Voyage In The Realm Of Possibilities
Earth has always been the cradle of life and ever since the dawn of human civilisation our feet has been glued to the ground but our heads held high wondering at our place in the cosmos. But we can’t have our feet glued to earth forever. Since the human lifespan is transient, some of us might lead an entire lifetime without encountering any natural diasater and as a result, we develop a sense of complacency. However on a much larger scale, we are all vulnerable to natural disasters and that’s why space habitation might be a way to ensure the long term survival of the human race.
Interplanetary habitation has always been the subject of interest with Mars being the most popular candidate. Developing a human outpost on Mars would be very challenging since unlike Earth, Mars has a greater radiation exposure as it has a thin atmosphere incapable of filtering out all the space radiation. The surface temperature on Mars has a wide variation with an average of -62 degree celsius. At the lower latitudes, the temperature is around 21 degree celsius near or in the equatorial region. The atmospheric pressure is also much less than that on Earth’s surface. So a future Martian might have to wander around in space suits since out of all odds, Mars doesn’t have an oxygen-rich atmosphere.
NASA has plans to extract Martian carbon dioxide and convert it into oxygen using MOXIE (Mars OXygen In-situ Resource Utilization Experiment). MOXIE acquires atmospheric carbon dioxide and heats it to 800 dgeree celsius and carbon dioxide (CO2) splits into carbon monoxide and oxygen (O) using a process called solid oxide electrolysis, where the O atoms combine to form gaseous oxygen (O2). The oxygen then can be used for astronauts and also for rocket propulsion. NASA also has plans to build habitats on Mars for future astronauts. The habitat or hab will shield astronauts from the radiation and also provide shelter. The building of a hab will be very expensive along with the technological and economic challenges involved but in the long run, we might have a sustainable habitat on the Red planet.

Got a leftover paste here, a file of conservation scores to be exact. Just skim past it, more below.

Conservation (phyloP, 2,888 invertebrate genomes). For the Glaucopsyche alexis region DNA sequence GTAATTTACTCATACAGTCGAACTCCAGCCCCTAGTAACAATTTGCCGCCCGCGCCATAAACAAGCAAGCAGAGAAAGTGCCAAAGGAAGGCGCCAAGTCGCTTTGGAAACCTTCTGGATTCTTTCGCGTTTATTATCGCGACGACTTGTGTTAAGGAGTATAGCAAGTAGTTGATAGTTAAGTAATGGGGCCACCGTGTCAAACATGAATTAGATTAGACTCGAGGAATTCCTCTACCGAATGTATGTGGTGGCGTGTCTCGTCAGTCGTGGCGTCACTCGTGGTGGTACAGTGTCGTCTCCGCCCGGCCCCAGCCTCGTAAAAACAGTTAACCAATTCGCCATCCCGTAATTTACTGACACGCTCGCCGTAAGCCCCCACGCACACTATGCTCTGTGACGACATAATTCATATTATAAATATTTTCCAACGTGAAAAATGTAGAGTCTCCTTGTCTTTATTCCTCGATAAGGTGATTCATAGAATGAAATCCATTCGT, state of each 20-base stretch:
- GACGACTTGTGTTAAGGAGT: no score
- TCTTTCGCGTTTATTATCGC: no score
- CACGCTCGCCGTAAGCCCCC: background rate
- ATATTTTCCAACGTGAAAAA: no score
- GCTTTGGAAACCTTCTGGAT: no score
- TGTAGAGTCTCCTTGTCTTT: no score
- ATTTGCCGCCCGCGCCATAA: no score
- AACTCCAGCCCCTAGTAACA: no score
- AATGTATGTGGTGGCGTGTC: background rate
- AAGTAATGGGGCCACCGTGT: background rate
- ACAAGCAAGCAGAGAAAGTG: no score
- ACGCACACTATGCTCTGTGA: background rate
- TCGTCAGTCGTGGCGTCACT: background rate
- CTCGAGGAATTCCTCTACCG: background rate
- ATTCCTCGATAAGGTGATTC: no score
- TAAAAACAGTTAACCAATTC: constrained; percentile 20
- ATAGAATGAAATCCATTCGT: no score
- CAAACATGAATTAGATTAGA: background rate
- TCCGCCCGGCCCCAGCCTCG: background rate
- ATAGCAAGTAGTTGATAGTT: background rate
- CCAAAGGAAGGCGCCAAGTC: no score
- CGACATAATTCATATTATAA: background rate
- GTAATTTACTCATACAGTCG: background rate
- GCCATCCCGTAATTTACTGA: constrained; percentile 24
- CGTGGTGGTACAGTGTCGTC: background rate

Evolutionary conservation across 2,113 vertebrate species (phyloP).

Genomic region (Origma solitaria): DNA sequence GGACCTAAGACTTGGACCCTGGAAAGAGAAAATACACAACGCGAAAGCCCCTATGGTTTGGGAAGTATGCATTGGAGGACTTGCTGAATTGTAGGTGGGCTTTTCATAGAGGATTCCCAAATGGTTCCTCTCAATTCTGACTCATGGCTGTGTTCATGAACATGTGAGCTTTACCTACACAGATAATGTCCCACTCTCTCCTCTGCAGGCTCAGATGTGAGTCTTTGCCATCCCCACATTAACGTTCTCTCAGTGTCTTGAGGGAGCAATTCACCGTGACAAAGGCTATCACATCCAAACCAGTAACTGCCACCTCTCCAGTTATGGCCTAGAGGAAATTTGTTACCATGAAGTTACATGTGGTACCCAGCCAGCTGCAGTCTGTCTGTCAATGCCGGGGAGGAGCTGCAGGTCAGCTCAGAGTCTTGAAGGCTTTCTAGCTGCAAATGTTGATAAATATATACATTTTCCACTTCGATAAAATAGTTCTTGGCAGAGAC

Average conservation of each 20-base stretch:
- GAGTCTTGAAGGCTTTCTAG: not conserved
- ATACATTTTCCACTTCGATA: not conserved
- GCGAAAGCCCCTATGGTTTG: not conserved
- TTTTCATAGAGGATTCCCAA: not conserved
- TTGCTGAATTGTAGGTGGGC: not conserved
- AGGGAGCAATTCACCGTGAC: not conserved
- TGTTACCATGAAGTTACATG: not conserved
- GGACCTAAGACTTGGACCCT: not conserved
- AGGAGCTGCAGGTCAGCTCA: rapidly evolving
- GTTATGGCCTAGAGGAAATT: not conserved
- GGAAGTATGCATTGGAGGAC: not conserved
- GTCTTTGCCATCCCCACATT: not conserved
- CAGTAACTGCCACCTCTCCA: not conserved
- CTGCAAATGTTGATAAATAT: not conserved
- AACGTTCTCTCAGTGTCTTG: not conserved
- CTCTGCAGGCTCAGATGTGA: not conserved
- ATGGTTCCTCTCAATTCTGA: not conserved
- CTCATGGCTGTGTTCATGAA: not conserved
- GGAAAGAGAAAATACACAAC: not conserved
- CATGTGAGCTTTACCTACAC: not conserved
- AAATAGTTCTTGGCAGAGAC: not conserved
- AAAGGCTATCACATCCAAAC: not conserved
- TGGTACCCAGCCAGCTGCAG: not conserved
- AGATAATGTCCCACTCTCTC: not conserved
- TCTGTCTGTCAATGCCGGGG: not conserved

Scientists have also proposed floating cloud cities on Venus. Since, even thinking about building an outpost on the surface of Venus would be ridiculous. The temperatures on the surface can be as high as 480 degree celsius and atmospheric pressure would be about 90 times more than that on Earth and to add to all existing problems, Venus is always covered in a haze of sulphuric acid and it has a super slow rotation; a day on Venus is equivalent to 248 earth days. The cloud tops however are better with earth like pressure and temperature. A cloud city will be able to float above the Venusian clouds as it will contain breathable air which is a mixture of oxygen and nitrogen that will work as a lifting gas in a dense carbon dioxide atmosphere, much like helium does on Earth. A cloud city would take the advantage of atmospheric winds to circle the planet once every four Earth days. Cloud cities could be a great way for re-territorialization of Venus only if we overcome the technological challenges involved.